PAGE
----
At its launch, Beast was almost completely dependent on Amazon for sales. Now, around 40% of the brand’s sales are via Amazon, and Cascarano views its role on the e-commerce giant as “more defense than offense.” He has aspirations to place Beast in major retailers and discussions were underway with them this year until coronavirus jettisoned them. He anticipates the brand branching into retail next year. With the funding from the series A round, Beast intends to amplify customer acquisition efforts with Facebook, Instagram and podcast advertising, and gym and influencer partnerships.
Out of the gate, Extreme Yawp Beard, Hair & Body Wash with caffeine, moringa, eucalyptus and green tea broadcast the sort of bold products that would become Beast’s modus operandi. “I wanted a product for me first. I all of a sudden had responsibilities for my kids and my parents who were getting older, and didn’t have energy,” says father-of-three Cascarano. “I thought, ‘What if we put a lot of eucalyptus in there?’ That really woke my ass up I the shower. We are constantly chasing energy and refreshment in our lives and, for me, the shower was my happy place where I wanted to turn it up.”
“If a big retailer or CPG company tries to acquire us, that would be great, but let’s try to do better than they are capable of doing.”
Today, Beast’s assortment spans 45 products priced primarily from $5 to $29. With the guidance of United States national soccer team player Kelley O’Hara, VP of brand engagement and product strategy at Beast Brands, the brand has been reducing its environmental impacts. It supports sustainability initiatives through 1% For The Planet and has released Beast Bottle, a refillable and reusable aluminum bottle, as well as refill pouches of its wash, conditioner and shampoo to replenish the bottle.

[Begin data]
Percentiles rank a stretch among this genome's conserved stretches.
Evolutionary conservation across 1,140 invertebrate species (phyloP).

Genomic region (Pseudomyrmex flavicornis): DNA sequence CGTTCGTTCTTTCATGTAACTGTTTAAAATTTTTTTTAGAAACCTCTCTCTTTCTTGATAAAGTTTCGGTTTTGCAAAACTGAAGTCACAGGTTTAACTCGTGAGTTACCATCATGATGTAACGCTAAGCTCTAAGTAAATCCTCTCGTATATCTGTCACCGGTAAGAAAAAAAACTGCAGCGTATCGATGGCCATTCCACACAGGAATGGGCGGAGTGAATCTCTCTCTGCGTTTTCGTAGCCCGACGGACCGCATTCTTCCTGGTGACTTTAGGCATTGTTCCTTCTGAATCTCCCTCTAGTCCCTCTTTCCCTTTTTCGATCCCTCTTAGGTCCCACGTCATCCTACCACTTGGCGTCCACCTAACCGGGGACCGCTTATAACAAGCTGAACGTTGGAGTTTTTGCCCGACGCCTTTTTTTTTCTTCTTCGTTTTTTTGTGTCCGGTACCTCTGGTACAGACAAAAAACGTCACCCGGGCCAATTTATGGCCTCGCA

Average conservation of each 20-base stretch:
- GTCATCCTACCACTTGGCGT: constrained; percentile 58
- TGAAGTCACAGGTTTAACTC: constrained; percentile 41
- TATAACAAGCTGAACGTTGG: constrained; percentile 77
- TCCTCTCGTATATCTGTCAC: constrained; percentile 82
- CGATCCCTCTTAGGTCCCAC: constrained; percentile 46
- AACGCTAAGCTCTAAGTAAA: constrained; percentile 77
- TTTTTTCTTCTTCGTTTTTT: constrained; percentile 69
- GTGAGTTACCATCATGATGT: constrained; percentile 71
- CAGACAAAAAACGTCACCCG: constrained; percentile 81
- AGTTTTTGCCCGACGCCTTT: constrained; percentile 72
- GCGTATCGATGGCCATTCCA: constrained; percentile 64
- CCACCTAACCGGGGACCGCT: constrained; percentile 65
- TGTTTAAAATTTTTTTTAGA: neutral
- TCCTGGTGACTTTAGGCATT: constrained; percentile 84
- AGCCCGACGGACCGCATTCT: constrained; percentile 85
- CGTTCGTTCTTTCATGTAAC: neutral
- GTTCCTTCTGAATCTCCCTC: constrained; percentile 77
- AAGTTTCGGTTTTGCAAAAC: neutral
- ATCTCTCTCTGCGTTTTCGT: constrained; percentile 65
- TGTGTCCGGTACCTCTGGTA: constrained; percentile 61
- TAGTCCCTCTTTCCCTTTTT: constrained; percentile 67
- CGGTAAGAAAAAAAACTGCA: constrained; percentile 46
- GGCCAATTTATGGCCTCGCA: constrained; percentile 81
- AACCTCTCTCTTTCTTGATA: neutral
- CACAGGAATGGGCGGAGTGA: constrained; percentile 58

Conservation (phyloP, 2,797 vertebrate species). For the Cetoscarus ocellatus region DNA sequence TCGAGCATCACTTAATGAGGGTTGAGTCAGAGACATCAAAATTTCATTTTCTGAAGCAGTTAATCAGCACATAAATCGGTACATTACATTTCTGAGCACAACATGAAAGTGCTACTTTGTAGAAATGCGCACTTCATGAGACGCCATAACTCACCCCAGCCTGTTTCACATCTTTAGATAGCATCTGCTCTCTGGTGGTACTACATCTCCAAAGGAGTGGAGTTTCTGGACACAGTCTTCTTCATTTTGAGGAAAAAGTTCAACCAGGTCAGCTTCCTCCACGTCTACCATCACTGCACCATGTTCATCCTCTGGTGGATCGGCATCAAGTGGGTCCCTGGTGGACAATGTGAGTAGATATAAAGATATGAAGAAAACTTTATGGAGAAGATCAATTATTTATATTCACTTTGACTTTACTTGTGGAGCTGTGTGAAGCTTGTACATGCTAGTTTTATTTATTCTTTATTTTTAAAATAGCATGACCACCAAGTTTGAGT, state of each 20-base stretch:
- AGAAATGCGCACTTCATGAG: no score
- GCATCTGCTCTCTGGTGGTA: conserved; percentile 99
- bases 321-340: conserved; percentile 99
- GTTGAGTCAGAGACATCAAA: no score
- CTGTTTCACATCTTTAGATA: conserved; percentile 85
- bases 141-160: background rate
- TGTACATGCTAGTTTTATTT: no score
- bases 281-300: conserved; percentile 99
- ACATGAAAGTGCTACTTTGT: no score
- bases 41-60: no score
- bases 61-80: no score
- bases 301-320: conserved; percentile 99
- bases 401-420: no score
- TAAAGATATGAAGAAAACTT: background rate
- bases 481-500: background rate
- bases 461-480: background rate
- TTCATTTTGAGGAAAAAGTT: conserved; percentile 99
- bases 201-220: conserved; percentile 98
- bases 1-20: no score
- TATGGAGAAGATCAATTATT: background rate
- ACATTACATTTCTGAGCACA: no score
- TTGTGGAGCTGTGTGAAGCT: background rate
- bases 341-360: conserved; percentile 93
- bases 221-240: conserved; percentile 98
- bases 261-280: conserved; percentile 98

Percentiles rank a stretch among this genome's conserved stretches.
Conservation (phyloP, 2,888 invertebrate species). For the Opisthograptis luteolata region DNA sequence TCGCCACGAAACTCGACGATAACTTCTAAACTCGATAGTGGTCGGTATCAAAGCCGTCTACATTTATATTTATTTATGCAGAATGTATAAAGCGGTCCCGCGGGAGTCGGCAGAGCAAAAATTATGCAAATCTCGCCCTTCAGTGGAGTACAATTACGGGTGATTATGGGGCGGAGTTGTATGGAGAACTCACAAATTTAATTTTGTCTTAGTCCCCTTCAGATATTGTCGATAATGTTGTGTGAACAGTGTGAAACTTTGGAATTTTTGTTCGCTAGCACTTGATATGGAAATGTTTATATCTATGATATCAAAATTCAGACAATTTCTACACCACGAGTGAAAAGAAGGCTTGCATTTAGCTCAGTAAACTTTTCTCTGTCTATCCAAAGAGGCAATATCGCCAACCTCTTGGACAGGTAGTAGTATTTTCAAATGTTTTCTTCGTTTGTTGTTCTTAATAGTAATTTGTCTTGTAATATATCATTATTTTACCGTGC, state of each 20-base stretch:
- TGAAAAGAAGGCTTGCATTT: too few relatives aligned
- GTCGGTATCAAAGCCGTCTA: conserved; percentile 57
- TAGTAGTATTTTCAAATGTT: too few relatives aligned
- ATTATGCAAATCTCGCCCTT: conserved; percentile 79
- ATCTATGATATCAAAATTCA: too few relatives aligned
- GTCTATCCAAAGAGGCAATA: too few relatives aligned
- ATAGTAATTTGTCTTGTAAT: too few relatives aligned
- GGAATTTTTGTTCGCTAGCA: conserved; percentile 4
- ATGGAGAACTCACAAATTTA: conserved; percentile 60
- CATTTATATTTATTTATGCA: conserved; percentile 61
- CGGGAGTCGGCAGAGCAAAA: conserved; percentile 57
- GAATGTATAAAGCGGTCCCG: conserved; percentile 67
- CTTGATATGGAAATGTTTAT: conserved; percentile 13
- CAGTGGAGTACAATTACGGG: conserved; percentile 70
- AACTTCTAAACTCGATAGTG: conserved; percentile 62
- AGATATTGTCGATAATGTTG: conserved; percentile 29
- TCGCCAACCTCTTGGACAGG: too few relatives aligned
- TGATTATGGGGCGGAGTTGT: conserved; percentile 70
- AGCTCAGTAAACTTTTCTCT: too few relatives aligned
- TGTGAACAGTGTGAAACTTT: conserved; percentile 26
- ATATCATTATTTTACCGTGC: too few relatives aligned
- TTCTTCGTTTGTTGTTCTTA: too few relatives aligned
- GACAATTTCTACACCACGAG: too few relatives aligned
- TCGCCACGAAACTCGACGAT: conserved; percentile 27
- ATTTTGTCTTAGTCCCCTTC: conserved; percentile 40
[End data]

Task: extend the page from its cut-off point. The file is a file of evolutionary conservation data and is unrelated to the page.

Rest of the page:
Cascarano says refills contribute roughly a third of Beast’s sales, and the brand is doubling down on them with upcoming products, including hand wash in a glass bottle. The floppy plastic pouch refills are costly compared traditional packaging, and Cascarano says they eat into profits. However, he notes customers buying them spend greater amounts on Beast products. They have an average order value of $70. This year, Cascarano expects Beast to possibly break into the black. Cascarano comments, “We are very close.”
Cascarano has been looking into a machine enabling Beast Brands to fill the plastic pouches itself. Ultimately, his goal is to shift the company toward becoming a vertical operation, from cultivating eucalyptus to manufacturing its personal care merchandise. Cascarano doesn’t envision Beast Brands rolling out multiple brands. Instead, he imagines it possibly creating collections with athletes such as O’Hara. He details the athletes would own shares in Beast Brands, and it would introduce products addressing their unique needs.
Asked about the long-term direction Beast Brands could take, Cascarano responds, “Let’s try to be P&G someday, and let’s set that as our goal. If a big retailer or CPG company tries to acquire us, that would be great, but let’s try to do better than they are capable of doing.”